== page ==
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Discuss Latest WCI Blog Post: 4 Lessons to Learn from the Vanguard Target Retirement LTCG Distribution Disaster

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  • #16
    Originally posted by Dusn View Post
    So just the clarify - if you held this fund in a taxable account, was your basis at least reduced so that you'd have lower taxes in the future? (obviously not because people potentially are owing higher capital gains taxes then they've actually made... I just don't understand it).

    I don't understand why the capital gains taxes that the fund owed were not fully covered by the large institutional investors who pulled their money out of the fund? Didn't they have to pay taxes on their capital gains? And the fund should only have to sell and equal number of shares as the institutional investors pulled out -- so the taxes owed by the fund should be equal to the taxes owed by the institutional investors, right? Obviously, I'm not correct, but why?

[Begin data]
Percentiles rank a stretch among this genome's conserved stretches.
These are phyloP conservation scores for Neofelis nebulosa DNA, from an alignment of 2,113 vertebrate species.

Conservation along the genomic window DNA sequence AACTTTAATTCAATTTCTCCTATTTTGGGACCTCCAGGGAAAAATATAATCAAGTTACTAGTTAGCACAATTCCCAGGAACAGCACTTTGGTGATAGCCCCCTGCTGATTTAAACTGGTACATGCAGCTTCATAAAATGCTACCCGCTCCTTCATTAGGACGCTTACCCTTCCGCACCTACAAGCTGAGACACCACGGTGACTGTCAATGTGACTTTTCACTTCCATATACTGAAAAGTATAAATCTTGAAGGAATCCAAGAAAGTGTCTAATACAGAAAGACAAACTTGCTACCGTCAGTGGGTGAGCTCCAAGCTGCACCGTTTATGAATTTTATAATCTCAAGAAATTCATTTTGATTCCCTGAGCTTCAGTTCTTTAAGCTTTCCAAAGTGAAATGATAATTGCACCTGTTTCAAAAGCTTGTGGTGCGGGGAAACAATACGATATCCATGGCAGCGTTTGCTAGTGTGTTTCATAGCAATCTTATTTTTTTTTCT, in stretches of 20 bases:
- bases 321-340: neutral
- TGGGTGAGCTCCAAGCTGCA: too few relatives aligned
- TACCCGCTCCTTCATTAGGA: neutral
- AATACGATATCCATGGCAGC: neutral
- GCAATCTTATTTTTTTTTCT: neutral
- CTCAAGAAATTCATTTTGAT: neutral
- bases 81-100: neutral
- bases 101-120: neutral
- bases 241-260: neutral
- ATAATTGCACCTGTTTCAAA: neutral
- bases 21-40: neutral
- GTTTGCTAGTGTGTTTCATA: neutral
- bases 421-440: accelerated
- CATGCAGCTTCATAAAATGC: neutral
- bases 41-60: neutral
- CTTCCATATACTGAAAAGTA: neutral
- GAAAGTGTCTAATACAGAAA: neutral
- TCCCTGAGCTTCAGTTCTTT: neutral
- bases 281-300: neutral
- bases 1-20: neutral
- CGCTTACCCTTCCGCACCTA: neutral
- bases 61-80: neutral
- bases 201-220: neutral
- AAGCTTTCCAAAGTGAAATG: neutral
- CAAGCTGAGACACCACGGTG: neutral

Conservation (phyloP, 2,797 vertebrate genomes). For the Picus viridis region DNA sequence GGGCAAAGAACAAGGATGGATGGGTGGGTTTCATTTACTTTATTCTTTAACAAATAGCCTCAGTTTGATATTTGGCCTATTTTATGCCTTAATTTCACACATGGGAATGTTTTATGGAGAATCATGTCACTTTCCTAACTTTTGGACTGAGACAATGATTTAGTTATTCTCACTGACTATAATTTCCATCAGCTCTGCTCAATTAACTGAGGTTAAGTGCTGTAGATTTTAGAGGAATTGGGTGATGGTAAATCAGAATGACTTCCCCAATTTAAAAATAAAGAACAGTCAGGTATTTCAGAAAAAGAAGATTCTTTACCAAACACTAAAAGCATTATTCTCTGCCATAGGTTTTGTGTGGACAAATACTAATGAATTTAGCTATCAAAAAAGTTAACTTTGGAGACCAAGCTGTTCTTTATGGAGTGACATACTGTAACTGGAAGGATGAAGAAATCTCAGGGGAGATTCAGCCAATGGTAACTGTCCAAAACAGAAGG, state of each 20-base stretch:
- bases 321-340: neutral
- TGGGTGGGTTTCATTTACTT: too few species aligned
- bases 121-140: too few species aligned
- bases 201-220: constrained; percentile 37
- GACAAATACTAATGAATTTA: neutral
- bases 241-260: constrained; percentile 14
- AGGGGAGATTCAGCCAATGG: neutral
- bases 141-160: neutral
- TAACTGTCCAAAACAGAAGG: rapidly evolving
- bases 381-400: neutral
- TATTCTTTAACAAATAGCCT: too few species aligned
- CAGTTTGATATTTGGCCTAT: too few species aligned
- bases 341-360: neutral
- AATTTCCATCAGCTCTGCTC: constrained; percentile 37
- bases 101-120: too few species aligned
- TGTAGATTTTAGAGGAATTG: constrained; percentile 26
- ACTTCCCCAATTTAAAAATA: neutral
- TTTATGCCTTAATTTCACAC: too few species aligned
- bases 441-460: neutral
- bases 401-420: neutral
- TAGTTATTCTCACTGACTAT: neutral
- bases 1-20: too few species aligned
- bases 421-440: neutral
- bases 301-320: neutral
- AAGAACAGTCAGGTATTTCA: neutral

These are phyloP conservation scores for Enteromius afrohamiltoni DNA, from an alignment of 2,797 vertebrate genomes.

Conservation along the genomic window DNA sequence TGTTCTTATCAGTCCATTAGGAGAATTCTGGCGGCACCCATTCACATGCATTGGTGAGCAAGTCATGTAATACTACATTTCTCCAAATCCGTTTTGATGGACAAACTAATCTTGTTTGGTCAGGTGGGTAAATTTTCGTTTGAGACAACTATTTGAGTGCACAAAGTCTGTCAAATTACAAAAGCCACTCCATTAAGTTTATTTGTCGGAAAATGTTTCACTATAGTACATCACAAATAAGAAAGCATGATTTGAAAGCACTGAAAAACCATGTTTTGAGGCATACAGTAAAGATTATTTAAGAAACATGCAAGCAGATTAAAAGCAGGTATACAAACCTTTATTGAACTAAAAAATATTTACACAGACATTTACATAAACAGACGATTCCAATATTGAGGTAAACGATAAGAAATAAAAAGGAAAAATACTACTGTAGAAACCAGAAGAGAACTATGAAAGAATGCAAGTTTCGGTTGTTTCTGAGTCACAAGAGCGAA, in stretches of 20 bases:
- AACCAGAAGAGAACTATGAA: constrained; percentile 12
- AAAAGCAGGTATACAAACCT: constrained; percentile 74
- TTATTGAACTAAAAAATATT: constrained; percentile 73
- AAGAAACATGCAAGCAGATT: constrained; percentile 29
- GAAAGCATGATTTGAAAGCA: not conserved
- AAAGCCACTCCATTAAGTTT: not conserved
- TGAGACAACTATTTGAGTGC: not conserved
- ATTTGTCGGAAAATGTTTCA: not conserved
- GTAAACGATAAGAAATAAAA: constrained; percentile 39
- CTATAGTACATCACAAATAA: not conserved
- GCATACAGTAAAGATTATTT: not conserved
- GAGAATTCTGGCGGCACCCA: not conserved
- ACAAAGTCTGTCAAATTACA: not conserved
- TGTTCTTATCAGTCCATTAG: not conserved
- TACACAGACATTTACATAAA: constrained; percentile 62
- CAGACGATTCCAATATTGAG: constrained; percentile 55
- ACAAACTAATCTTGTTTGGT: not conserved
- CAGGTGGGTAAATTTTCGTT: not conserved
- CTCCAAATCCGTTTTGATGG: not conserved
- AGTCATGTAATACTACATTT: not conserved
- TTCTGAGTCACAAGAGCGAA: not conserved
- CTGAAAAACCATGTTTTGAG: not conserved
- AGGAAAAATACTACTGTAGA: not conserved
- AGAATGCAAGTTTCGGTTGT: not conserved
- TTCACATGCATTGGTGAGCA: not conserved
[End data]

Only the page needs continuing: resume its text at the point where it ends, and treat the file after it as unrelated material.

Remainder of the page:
Yes the cost basis of the fund was reduced. The problem is the size and lack of warning of the LTG.

    The institutional money is in tax-deferred retirement accounts. Taxes are only owed when you pull money out of they account.

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    • #17
      Originally posted by Hatton View Post
      I have some legacy American Funds that do this also. Unexpected capital gains 12/24 every year. My mission is to gradually versus rip the band-aid off sell them. I have always thought that these gains should not be taxed unless you sell the fund.